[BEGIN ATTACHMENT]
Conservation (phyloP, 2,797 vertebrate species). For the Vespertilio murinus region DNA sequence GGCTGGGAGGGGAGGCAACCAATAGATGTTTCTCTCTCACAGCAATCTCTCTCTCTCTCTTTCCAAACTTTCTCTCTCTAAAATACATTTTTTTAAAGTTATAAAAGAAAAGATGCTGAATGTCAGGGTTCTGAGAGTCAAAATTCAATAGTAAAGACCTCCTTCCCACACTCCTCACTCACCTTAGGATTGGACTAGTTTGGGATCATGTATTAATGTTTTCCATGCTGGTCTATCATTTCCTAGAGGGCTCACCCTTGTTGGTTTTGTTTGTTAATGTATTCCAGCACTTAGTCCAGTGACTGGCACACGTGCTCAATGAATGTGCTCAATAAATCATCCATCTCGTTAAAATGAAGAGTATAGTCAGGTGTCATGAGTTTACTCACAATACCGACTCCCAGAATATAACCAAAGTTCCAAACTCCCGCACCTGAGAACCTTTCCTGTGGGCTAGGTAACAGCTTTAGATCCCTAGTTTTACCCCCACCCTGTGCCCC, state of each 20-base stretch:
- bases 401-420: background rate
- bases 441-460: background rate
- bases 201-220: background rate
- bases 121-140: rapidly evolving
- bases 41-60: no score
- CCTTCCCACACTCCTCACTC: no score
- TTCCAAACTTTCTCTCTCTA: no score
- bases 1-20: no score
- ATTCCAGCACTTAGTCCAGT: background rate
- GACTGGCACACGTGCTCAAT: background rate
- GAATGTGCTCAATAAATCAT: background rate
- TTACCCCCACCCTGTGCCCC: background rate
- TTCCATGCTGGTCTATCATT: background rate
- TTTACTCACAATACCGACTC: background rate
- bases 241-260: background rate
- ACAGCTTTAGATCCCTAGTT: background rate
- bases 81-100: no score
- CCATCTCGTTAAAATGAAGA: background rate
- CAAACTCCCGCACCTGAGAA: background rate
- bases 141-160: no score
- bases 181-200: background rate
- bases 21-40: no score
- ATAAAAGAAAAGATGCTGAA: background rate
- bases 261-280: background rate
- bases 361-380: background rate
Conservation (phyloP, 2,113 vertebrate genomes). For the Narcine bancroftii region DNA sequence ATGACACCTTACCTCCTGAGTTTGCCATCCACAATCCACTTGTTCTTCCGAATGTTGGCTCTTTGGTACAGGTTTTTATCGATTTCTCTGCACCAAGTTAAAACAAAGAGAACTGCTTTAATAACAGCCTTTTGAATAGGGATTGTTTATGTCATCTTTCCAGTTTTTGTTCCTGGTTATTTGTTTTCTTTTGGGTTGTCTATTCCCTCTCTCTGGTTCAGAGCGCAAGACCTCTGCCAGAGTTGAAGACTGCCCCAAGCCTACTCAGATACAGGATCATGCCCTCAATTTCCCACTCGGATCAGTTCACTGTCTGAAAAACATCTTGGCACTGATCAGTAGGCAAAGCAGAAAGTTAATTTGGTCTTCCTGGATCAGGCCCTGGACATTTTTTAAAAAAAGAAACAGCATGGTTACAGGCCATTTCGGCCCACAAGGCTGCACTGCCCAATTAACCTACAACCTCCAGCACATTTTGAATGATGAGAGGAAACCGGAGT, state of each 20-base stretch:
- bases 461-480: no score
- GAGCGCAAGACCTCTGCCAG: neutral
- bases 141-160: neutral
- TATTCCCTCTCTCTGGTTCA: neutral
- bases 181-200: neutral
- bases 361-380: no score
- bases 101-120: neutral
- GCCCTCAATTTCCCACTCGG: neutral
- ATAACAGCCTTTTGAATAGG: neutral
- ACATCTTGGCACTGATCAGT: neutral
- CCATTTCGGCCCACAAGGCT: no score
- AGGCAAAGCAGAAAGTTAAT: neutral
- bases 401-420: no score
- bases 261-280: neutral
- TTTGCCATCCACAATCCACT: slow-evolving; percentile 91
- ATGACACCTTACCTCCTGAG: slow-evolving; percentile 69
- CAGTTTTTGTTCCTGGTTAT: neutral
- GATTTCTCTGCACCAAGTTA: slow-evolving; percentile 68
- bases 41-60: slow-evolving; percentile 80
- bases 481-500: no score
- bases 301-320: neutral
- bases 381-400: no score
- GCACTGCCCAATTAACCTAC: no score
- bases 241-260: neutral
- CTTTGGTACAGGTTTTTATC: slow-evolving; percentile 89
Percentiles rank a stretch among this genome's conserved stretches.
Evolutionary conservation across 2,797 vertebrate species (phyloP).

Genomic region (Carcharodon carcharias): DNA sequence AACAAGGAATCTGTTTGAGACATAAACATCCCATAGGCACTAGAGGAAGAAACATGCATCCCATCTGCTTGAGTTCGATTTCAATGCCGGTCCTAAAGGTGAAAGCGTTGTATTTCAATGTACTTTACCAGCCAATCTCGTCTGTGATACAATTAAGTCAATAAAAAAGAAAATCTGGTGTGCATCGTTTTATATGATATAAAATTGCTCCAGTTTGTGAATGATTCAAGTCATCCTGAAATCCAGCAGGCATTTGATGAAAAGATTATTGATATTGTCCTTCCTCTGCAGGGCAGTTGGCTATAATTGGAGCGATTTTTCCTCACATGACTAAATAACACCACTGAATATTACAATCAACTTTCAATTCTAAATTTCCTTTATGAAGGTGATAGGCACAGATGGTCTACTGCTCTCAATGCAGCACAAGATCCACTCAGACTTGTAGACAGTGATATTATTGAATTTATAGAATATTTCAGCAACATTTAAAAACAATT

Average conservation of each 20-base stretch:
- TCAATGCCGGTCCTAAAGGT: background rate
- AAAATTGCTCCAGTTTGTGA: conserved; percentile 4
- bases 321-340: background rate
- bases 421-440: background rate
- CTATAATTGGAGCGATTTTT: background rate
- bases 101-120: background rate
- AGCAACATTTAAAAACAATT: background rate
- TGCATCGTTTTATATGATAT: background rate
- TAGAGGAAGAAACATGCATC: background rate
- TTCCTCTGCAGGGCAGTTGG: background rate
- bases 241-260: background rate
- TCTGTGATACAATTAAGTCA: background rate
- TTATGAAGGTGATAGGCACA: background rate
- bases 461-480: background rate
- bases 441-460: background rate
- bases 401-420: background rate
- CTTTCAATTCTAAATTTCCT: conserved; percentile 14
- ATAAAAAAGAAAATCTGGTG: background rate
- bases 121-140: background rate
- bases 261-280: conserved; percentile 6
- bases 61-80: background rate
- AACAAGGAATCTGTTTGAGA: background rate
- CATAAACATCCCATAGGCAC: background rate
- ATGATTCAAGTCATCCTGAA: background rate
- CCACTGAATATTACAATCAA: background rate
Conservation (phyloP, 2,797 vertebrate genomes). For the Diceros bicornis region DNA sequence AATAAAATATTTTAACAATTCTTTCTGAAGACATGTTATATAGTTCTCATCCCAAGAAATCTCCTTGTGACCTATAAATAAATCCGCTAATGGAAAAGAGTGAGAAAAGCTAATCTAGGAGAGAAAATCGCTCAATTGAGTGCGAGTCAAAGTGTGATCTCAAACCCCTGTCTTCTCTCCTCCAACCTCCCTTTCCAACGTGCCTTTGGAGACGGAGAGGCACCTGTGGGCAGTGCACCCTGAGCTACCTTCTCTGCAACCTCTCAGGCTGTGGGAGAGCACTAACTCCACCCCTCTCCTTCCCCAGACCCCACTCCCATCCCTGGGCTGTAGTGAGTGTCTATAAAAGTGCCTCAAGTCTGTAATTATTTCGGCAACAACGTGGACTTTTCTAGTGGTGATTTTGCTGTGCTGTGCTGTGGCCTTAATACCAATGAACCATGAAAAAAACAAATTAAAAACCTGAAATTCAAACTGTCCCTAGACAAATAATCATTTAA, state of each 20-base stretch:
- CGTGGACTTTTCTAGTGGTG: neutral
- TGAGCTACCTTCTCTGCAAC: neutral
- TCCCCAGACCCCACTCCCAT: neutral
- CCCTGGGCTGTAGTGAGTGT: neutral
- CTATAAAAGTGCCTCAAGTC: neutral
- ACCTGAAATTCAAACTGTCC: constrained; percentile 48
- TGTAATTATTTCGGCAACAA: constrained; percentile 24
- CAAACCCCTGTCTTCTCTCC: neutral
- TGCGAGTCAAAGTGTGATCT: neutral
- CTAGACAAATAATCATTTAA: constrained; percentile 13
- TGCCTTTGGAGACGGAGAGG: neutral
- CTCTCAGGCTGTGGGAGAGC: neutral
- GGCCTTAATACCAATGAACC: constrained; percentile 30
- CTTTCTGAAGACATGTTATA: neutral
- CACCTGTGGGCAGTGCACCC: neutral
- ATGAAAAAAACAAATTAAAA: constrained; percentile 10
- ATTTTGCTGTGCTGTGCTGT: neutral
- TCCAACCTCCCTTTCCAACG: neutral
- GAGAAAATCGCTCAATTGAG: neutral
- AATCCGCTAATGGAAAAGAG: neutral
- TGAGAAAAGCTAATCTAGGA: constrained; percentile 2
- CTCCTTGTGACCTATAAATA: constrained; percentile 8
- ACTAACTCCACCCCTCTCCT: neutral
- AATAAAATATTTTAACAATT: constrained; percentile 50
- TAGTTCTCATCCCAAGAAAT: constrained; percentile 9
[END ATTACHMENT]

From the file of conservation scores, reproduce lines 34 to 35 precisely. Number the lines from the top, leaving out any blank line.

- bases 101-120: neutral
- GCCCTCAATTTCCCACTCGG: neutral